Generally, all anime characters are drawn alike, so when some anime chara says of another (male) chara that he looks like a girl, my tired reaction is "yeah, I'll take your word for it". In Kashimashi, the shy, nature-loving Hazumu looks like a pony, because his hair hangs over his eyes. He's supposed to look like a girl, though, and is not upset when a girl called Yasuna mistakes him for one, because people often do. He has a soft spot for this girl, who he once showed a super spot in the forest to collect burdock sprouts, and is urged to confess to her by his two best friends: yet another redhead with a temper, and a crop-haired lout who promises to cheer him up (with a pile of comics from his own hentai collection, although the poor boy doesn't know that) if he's rejected. He is, and runs off to the forest to nurse his broken heart in a quiet spot. Hey, a shooting star. He wishes for a loving relationship. It's still there. He repeats his wish and also wishes for pork chops for dinner tonight, and to be more manly. That wish is about to be granted in reverse, as the "shooting star", an alien spaceship, crashes right into him. It was an accident, so he's restored from his remains, and big vidscreens pop up all over the place to apologize for smashing a human in an accident and announce that he's been completely healed, but, yet another accident, with a sex change (makes sense, if they just doubled the X chromosome) and, possibly as a corollary to the aliens' claim that they have studied mankind, the request follows to treat this gendermorphed casualty with respect. Gosh, they've studied the social position of women in Japan?
Now gender-bending can be a funny comment on gender roles in the Ranma style, or a nauseating subscription to them. I regret to say this series starts out like the latter. Miz Redhead first doesn't accept that her ex-male friend is OK with being a girl and then sets up to teach him to be one; turns out he wasn't half as feminine as he thought he was, and obviously she doesn't do half the things she tells him to. I certainly don't like the change: the hair has made way to two huge innocent eyes, and the formerly pleasantly quiet voice has been transformed to a squeak - if the aliens changed him to an anime bimbette, they may well apologize! Despite the baby face, the new she has bra size 70C, pretty big for a young girl and yes, the redhead catches onto this too and we're all ready for another boob contest. It's only after she has to rescue him-now-her from a bunch of reporters (something the aliens might have thought of before they decided to broadcast the happy news around on big vidscreens) that it becomes clear to her that, no, changing one's body doesn't change one's personality. And all this only relieved by the comedy of a 35-year-old teacher (at least she's always crying how she devoted her 35 years to education instead of getting married) who, in her efforts to rescue pupils, invariably falls upside-down in pits, and Hazumu's own ineffective parents. It feels rather cheap that this should happen to such a "destined to be a girl" person; a more interesting turn of events would have been to make the same thing happen to the cropped-haired very-manly friend, who would either have died of shame or, like the lecherous schoolboy he is, spent evenings in front of the mirror gaping at his new body.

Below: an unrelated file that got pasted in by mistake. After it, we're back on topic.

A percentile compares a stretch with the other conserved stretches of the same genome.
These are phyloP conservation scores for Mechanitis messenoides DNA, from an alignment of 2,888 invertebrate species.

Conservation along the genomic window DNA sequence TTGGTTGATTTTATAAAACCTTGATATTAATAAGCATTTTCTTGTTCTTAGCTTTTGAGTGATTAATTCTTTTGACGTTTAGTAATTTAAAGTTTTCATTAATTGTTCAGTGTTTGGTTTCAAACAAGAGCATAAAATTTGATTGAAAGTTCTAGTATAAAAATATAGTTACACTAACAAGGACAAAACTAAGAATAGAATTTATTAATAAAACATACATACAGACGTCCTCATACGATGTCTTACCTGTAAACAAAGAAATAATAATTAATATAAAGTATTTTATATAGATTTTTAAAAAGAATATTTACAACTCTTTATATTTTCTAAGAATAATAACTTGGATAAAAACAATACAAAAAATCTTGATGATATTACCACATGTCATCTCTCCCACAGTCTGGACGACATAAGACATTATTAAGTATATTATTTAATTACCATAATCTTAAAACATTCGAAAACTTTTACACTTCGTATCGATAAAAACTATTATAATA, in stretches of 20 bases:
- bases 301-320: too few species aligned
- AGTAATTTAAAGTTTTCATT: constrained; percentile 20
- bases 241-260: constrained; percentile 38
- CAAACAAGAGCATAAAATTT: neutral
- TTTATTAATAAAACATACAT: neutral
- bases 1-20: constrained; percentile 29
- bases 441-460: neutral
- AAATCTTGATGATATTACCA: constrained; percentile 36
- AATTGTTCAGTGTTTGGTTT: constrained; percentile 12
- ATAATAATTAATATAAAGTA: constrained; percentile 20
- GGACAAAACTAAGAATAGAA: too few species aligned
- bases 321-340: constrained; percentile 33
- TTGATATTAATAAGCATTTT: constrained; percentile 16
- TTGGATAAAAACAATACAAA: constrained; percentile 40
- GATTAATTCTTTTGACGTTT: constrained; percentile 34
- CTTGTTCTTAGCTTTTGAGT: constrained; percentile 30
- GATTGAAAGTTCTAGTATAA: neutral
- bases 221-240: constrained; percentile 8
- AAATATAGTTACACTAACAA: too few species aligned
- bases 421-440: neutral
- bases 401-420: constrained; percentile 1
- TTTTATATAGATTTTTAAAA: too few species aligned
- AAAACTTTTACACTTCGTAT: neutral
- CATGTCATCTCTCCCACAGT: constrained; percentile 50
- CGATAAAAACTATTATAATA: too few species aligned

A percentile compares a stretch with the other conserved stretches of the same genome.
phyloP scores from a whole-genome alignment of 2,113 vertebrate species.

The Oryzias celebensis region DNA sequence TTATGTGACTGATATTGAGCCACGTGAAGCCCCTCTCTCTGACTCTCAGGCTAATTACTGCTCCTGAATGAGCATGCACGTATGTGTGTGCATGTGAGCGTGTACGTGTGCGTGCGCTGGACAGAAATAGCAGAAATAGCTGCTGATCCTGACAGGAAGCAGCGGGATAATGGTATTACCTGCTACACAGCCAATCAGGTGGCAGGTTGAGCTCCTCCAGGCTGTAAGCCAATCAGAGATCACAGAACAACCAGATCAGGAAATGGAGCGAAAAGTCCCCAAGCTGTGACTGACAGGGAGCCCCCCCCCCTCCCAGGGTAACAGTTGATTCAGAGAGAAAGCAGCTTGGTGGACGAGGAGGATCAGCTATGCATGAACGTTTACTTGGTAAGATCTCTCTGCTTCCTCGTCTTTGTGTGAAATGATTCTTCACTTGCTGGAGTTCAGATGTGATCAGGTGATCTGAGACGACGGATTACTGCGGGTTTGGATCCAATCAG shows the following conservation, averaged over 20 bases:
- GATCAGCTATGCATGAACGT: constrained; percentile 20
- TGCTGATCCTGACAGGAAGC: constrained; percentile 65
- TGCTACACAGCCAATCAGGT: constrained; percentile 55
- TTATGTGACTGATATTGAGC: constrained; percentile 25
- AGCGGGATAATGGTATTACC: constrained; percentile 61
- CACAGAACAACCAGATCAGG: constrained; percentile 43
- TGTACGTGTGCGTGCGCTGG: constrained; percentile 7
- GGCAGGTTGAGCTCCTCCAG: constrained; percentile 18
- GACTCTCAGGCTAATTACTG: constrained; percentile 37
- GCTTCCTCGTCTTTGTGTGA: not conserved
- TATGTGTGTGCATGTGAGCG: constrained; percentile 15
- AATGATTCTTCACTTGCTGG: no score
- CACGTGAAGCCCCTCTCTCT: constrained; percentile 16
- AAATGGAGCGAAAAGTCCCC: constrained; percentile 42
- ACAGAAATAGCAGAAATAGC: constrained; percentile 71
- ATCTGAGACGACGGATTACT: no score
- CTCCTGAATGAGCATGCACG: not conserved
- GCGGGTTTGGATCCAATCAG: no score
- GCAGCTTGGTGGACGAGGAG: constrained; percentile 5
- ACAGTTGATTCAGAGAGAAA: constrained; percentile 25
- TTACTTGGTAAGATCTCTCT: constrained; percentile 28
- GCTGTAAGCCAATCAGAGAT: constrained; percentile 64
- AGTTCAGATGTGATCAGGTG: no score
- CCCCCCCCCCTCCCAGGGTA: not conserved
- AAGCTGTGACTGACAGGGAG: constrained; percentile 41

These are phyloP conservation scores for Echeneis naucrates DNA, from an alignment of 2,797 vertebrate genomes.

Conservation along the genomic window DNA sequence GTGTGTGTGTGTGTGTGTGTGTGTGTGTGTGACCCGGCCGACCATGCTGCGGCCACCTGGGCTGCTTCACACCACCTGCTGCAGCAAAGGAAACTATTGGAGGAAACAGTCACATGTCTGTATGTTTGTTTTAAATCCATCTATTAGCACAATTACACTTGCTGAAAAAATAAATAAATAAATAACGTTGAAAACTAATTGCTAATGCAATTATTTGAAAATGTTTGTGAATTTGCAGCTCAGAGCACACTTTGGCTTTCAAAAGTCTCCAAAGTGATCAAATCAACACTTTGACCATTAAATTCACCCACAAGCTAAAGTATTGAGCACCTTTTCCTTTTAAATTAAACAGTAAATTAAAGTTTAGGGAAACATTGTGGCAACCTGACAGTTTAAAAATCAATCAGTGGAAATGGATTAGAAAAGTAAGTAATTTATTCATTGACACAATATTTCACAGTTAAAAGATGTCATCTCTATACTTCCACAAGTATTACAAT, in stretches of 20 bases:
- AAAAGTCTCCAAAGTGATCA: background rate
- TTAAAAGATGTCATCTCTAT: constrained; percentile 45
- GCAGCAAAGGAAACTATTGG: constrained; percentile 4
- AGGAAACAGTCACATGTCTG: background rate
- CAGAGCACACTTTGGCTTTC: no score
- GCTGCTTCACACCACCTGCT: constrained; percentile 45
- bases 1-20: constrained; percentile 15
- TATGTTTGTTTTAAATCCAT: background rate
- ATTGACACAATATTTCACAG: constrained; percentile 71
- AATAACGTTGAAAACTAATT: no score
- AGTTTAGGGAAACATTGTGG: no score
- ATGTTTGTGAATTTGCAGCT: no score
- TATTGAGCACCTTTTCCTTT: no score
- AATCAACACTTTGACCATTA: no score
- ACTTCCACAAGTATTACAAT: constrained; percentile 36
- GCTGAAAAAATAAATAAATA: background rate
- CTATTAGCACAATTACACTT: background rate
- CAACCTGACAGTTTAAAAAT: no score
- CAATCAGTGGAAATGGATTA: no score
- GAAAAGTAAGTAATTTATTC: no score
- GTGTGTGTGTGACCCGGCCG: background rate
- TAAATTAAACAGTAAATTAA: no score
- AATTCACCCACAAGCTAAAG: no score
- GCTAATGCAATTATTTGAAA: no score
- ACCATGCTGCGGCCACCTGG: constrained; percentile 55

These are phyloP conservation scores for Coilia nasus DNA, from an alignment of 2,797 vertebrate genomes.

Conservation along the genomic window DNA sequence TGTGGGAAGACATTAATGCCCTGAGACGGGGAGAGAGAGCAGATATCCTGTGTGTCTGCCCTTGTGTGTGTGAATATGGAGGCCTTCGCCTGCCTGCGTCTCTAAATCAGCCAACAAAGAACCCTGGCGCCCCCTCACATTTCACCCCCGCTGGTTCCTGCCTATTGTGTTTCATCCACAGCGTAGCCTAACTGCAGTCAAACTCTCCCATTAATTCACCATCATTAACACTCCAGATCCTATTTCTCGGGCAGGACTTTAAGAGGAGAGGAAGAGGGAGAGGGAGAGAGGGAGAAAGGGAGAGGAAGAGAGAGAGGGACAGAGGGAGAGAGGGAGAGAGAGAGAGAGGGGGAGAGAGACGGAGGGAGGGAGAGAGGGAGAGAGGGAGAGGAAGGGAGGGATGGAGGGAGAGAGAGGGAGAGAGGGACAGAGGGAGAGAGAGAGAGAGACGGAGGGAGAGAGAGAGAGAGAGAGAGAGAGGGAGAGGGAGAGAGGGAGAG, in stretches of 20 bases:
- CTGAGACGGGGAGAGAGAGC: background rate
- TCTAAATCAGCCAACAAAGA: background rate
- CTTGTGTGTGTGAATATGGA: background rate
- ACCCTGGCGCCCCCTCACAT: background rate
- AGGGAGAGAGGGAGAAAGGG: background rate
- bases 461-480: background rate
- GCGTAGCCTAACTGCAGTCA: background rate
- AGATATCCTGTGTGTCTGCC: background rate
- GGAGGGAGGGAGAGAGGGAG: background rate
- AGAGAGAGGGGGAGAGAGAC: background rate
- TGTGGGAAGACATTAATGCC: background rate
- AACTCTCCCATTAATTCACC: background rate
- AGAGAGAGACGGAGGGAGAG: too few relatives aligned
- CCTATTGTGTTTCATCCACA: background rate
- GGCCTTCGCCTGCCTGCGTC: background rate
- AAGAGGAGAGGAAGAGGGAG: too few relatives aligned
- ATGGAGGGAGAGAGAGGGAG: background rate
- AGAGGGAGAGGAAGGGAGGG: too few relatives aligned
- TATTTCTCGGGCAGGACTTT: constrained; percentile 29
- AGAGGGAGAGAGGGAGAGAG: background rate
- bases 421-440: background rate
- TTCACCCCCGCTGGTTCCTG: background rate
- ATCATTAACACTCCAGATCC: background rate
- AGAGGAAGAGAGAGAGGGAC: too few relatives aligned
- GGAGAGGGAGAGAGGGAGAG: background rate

And that was the end of another con, which I left unusually well-rested -
which was just as well, as a big bag of unsold tapes was waiting to be lugged
1. That doesn't happen, but Loki's famous three children do make
an appearance - in disguise, of course - and one of them is even present from
the very first episode. Which one? Clue: Yamino wears glasses. Spectacles =
cobra (for which one Dutch name literally translates to "spectacles-snake") =
1. That doesn't happen, but Loki's famous three children do make
an appearance - in disguise, of course - and one of them is even present from
the very first episode. Which one? Clue: Yamino wears glasses. Spectacles =
cobra (for which one Dutch name literally translates to "spectacles-snake") =
1. That doesn't happen, but Loki's famous three children do make an appearance - in disguise, of course - and one of them is even present from the very first episode. Which one? Clue: Yamino wears glasses. Spectacles = cobra (for which one Dutch name literally translates to "spectacles-snake") = ???